I have large areas to cover (84 cm x 70 cm, 150 cm x 84 cm, and 150 cm x 70 cm) with stretch film (22 µm thick, 45 cm wide).

The stretch film is not wide enough so I have to overlap several sheets to cover the whole area. Those areas represents the walls of a rectangle parallelepiped which will be filled in with water. I have enough stretch film rolls to wrap the frame with enough layers so that it can hold the water pressure.

This is what I want to achieve : Frame covered with stretch film

The project goal is to create a custom size water tank(the project page hasn't been updated since I haven't found the correct solution so far).

To avoid leaks I need to make the first sheet thoroughly waterproof. That's why I want to kind of weld two overlapping sheets together so that they act together like a larger sheet (like when I weld steel parts).

So far I tried to "weld" two overlapping sheets with a hair-dryer (1900 W - maybe 120°C) but it just seems to stick the sheets (that can then be separated). I also tried with a thermal cleaner (400 - 550°C) and with a heat gun (300 °C) but both seem to be to hot as they tend to burn the external sheet and create small holes that are undesirable.

Consequently I am asking if it is even possible to weld two sheets of stretch films so that they act like a single one (it seems to be possible eg that company), and if so which tool I should use or which temperature I should reach and which one I should not exceed.

Thank you very much for advises !

  • $\begingroup$ Probably, try designing a heat sealer to suit your application like they do for sealing food stuff bags. $\endgroup$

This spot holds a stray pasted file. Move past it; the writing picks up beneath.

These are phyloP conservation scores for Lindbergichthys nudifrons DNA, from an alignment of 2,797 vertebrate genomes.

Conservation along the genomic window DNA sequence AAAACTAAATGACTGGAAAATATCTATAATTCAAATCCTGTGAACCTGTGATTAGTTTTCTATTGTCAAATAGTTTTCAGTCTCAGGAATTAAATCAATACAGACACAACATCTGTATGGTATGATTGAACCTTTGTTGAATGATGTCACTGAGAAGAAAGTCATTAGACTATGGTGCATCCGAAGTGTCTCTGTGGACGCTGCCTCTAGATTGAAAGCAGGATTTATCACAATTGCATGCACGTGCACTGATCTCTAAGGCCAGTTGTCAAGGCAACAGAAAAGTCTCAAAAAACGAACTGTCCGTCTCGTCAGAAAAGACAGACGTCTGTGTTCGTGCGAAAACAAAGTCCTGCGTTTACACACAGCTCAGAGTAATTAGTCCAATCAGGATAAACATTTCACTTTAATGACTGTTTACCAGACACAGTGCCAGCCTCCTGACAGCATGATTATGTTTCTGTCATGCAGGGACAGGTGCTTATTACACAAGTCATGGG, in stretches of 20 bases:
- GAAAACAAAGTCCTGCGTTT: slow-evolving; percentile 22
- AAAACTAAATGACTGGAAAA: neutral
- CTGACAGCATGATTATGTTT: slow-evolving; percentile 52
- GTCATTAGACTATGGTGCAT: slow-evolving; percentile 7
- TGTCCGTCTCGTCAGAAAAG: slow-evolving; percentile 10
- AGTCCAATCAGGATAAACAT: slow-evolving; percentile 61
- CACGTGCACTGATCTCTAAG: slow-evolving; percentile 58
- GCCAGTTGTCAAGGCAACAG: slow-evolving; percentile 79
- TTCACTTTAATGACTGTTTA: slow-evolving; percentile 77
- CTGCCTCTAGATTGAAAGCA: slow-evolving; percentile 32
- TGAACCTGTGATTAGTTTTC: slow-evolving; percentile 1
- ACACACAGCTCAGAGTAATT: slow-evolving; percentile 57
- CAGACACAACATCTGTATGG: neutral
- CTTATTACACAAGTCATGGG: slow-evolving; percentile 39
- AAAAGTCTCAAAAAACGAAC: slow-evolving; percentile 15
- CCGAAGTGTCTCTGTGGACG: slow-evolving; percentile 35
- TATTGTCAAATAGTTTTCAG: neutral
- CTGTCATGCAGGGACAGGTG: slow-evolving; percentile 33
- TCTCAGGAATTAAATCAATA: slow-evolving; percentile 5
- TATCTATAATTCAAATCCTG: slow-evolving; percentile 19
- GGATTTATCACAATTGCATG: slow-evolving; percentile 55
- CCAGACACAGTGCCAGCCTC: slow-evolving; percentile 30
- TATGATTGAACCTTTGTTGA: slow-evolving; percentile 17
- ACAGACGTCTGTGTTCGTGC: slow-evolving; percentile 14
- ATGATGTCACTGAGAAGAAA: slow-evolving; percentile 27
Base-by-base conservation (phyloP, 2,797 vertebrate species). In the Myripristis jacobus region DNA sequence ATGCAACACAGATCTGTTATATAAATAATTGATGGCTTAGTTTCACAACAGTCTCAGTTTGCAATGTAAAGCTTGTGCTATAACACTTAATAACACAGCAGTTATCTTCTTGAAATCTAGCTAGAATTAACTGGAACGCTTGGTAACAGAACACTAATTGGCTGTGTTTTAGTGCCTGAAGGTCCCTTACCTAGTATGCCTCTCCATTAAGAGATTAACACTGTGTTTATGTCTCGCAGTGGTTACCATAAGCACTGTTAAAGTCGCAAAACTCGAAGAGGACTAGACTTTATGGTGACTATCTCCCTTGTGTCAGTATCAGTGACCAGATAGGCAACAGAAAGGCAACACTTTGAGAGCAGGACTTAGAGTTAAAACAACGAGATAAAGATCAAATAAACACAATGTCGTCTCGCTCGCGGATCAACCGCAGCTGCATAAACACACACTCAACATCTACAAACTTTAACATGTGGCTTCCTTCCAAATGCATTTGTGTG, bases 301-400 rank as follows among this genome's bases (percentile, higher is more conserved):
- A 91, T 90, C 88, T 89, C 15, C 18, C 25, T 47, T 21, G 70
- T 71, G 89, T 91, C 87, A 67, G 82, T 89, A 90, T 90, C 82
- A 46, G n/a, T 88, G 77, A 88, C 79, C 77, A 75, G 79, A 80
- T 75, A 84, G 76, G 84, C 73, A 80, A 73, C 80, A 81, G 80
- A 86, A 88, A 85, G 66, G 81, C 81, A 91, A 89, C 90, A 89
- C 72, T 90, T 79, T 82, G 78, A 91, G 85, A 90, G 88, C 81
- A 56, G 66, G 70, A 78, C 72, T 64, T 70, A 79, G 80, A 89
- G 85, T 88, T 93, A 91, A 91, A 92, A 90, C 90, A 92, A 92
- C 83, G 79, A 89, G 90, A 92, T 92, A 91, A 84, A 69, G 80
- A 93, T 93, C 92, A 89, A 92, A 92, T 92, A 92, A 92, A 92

– Solar Mike
    Commented Apr 10, 2023 at 20:56
  • $\begingroup$ Is there any advantage to this approach when you could buy a fully sealed bag that you could put into a frame? $\endgroup$ Commented Apr 11, 2023 at 20:20
  • $\begingroup$ @TomášLétal it's a diy experiment. If this happens to be feasible then anybody can do it with simple, light and very affordable material. Can you imagine a water tank that can have many shapes made out of bamboos and wrap film ! Of course if you already have eg an old pool liner laying around then you could use it and it may be easier. One advantage of wrap film is also that it is wrapped AROUND the frame (so there is no effort on the frame). Do you have examples of web sites selling custom size sealed bags (just to check if it is expensive) ? $\endgroup$
    – Cara Duf
    Commented Apr 12, 2023 at 2:53
  • $\begingroup$ @CaraDuf I think much better solution for variety of sizes would be simple garbage bags. You can use multiple layers if needed, it is cheap and can be made from recycled plastic. My guess is that you will have a hard time trying to beat this with stretch film. You will need more of it and sealing it will take some effort. $\endgroup$ Commented Apr 12, 2023 at 15:52
  • $\begingroup$ @TomášLétal How would you assemble them together to meet the dimensions of the frame ? And which type of garbage bags do you envision for that, the ones that are thin and stretchable or the ones that are a bit thicker, more solid and not stretchable (maybe made of PVC) ? $\endgroup$
    – Cara Duf
    Commented Apr 12, 2023 at 18:21

1 Answer 1


It's not yet an answer but that's useful hints! So consider it as an interim solution.

I have just made some experiments and I can tell when holes appear in stretch film while heating it with heat gun and when they don't : actually it depends on whether the film is already stretched (even slightly) or not.

So one solution would be to make the walls aside from the walls (apart, eg on the floor) and then gently put it on the frame. That's not easy but as soon as the film is stretched it's very hard to avoid holes when "welding" two sheets together. Whereas without tension the sheets can melt and merge together before holes appear.


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